Yom Kippur

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To those I have wronged – I ask forgiveness.

To those I have helped – I wish I had done more.

To those I neglected to help – I ask for understanding.

To those who helped me – I thank you.

Yom kippur. It’s a day of forgiveness. Of re-connection. Of return – return to what???

Or, as per my sister’s message to me this morning telling me what YK is about

To all those I have offended, hurt or embarrassed this year. Think very hard about why I did that to you. It is not too late for you to apologise.

Yom Kippur. It’s a day that’s meant to wipe the slate clean so that we can start anew/afresh. I loved this post on what that means. I think to each of us it’ll mean something different.


Yom Kippur

Forgiveness.

The primary person I have to forgive is myself. For being me. For existing. For struggling. For everything I blame myself for. Forgiveness. Once I can forgive myself I can forgive the world for existing. I can forgive god for creating me. I can forgive the world for the pain of being here.

This world is a beautiful place. An overwhelming place too, but beautiful. We just have to see a sunset to know that. Or watch a sunrise. Or see the sun peeking between the clouds on a stormy day. To realise how awesome it is. To be reminded that the storms will pass and that god is always with us.

Reflection.

I’ve gained a lot this past year. It’s hard to see and hard to appreciate just how much when I’m struggling. At the moment I’m calm and I’m grateful for that. Grateful that however overwhelmed I am, I can still be with a sense of okayness. I’m grateful for all I’ve learned this year. I look back at the year and see the stability I have with the awareness of god’s presence. The understanding I have of god, and the world, which I’m so grateful for. I look back at the year. At the mistakes I’ve made. At the good things I’ve done. I can look back. And know that I can forgive myself and love myself for being me.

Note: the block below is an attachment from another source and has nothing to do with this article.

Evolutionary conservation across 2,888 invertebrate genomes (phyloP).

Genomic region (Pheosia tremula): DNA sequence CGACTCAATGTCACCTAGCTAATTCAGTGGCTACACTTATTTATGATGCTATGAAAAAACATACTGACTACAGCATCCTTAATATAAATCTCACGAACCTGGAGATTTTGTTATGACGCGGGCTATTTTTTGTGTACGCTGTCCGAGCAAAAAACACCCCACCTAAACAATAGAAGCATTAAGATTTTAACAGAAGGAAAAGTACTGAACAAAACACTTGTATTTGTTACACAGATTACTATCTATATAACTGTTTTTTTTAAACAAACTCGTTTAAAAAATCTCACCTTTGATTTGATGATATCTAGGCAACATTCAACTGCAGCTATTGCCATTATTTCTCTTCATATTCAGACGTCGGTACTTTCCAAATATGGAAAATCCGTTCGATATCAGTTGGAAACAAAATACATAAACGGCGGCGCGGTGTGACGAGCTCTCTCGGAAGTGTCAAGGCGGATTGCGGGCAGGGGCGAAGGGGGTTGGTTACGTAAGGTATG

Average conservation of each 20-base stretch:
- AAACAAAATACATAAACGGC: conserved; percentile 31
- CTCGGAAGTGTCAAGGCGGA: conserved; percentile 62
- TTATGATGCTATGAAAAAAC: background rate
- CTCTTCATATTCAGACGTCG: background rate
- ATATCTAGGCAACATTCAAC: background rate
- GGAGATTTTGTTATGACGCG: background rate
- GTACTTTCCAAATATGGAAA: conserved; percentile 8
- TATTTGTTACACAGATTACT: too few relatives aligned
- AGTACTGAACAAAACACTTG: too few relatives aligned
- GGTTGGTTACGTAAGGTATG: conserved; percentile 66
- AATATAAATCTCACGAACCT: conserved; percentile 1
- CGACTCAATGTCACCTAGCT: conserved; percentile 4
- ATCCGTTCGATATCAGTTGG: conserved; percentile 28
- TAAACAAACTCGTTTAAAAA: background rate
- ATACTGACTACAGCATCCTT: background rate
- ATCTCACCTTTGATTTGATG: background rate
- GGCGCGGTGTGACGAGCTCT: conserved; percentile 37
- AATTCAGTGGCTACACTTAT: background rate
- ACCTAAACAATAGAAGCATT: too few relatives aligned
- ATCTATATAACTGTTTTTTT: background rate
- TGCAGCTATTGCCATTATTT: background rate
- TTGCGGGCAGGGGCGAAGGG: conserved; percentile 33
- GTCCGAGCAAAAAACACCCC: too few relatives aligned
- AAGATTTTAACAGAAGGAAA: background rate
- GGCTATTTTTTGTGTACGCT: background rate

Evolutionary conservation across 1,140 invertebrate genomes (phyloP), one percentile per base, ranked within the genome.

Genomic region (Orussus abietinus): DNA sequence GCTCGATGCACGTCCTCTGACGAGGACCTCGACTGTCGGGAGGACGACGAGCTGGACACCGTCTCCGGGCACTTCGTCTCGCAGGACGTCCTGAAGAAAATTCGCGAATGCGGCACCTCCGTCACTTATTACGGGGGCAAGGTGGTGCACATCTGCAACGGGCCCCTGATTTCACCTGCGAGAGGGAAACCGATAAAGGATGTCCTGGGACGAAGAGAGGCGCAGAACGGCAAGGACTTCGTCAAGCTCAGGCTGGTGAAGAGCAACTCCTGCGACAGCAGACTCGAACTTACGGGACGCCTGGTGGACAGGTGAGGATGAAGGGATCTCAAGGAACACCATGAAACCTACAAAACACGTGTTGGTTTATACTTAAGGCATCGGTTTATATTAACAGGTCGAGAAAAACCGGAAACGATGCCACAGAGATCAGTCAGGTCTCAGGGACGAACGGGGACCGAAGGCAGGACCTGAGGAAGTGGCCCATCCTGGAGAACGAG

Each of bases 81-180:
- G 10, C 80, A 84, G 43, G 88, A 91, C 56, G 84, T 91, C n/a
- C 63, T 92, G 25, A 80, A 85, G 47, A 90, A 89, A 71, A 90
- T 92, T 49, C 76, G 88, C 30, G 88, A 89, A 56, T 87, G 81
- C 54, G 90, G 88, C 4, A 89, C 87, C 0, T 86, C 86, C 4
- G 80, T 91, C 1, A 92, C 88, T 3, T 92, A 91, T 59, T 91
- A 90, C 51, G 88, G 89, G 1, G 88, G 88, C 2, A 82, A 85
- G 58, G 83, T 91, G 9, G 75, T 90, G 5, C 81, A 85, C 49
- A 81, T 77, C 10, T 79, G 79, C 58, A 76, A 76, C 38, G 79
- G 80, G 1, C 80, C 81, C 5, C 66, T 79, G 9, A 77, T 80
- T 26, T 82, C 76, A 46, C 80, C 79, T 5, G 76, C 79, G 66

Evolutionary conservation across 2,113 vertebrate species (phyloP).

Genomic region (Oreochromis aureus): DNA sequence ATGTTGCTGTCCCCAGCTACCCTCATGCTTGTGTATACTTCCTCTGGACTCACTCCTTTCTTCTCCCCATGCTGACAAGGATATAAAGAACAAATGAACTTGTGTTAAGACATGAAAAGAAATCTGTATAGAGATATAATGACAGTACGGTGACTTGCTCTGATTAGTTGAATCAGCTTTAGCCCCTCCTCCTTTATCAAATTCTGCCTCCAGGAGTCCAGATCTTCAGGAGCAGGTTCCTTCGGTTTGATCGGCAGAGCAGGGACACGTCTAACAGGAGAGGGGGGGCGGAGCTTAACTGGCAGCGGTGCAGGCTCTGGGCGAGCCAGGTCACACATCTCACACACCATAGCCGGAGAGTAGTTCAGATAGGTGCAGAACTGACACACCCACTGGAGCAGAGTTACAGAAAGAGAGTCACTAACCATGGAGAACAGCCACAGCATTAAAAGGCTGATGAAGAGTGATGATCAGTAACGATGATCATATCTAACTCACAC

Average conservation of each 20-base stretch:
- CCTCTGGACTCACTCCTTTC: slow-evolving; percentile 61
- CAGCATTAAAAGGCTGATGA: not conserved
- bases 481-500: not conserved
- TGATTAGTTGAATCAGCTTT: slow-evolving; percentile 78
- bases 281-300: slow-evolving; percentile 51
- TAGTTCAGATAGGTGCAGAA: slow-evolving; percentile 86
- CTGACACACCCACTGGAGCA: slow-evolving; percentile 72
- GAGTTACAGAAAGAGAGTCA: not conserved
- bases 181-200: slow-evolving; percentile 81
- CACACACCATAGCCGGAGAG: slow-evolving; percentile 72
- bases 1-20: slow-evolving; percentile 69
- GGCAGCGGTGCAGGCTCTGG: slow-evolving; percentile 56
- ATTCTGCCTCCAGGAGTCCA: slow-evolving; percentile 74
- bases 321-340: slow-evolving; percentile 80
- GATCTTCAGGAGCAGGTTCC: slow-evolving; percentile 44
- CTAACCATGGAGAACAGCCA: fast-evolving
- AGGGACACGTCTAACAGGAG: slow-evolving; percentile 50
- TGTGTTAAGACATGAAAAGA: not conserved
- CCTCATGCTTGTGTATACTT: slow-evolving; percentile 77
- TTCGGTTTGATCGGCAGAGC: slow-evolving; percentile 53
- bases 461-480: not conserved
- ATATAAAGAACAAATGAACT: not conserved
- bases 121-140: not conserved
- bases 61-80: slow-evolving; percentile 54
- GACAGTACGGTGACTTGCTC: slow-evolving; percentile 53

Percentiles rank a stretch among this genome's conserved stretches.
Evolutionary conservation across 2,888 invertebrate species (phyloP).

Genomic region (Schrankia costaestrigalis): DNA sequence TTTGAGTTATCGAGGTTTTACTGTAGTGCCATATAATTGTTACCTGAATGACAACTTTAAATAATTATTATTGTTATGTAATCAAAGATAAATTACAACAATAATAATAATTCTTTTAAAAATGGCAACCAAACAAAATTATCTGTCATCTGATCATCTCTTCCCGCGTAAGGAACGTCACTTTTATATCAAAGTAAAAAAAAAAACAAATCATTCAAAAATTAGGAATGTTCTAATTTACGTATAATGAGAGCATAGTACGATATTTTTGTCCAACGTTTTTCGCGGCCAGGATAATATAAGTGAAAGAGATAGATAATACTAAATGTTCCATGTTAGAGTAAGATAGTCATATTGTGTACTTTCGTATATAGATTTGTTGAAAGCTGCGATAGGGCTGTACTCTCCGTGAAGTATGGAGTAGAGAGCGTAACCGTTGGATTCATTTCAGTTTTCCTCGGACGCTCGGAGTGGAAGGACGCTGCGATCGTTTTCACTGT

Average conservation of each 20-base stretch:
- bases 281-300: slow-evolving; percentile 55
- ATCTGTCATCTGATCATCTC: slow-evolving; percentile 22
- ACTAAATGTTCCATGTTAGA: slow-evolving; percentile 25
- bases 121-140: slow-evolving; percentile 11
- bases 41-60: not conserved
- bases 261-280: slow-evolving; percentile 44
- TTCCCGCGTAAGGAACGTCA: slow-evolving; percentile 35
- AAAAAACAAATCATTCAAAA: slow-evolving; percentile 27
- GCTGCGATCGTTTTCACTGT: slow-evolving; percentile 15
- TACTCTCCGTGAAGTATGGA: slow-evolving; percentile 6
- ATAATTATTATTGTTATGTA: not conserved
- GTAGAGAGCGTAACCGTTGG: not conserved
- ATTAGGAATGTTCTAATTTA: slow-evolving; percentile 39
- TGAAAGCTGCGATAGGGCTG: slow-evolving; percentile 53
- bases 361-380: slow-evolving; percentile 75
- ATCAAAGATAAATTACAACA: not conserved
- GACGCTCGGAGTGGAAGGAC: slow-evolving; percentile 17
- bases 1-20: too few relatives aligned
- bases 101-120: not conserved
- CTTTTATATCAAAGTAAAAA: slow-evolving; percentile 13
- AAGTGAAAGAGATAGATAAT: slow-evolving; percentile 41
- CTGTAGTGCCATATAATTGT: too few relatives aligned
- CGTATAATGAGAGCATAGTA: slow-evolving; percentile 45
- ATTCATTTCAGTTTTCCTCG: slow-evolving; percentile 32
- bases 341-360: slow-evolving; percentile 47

Connection

Connection to myself and to god and the world. I’m always putting myself first. I feel like in order to forgive, to reflect, to connect, to love, to give, I have to be whole. It’s like pouring water into a cup. If the cup is cracked, no water can go in it. If I can’t have a relationship with myself, I can’t have a relationship with god. If I can’t be okay with myself I can’t be okay with the world. If I don’t feel safe within myself I won’t feel safe within a world. Connection.


It’s Yom Kippur soon. I’m grateful to be here. Grateful for all of you who are here. Grateful for anyone who is a part of my life and the parts you play in it.

May the coming year be one of serenity, connection and knowledge for us all. May the coming year be one in which we learn to love a life we live and live a life we love.

So long as there’s life, there’s hope.

Love and light,

Eliza


Sidenote: I just came across a blogpost I really liked – linked here. She quoted some really nice ideas to make the day meaningful.

Rabbi Jonathan Sacks brings us ten ideas to help us focus our prayers:

9 thoughts on “Yom Kippur

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  1. I will be honest in saying I didn’t know too much about the true meaning behind Yom Kippur, so thank you for the enlightening post, and I think it’s a good reminder on points of forgiveness, the power of connection to others and in the ability to wipe the slate clean. xx

    1. :) I actually just edited the post to link to another blog post and facebook page.

      Thanks for passing by!

      Hope this year brings lotsa serenity your way.

  2. hi eliza,

    one would think i would know, but i don’t. however much one may feel other ways, it is important to be touched but the information you are providing

    thanks

    ext

  3. This is a beautiful post, with lots of food for thought. I wish you a year (not just a year, a life, until 120) of good health and serenity, peace, safety, and connections with people, with nature and with G-d.

    Thank you too for your kind link back to my blog.

    Gmar Hatima Tova, may you be inscribed in the book of life.

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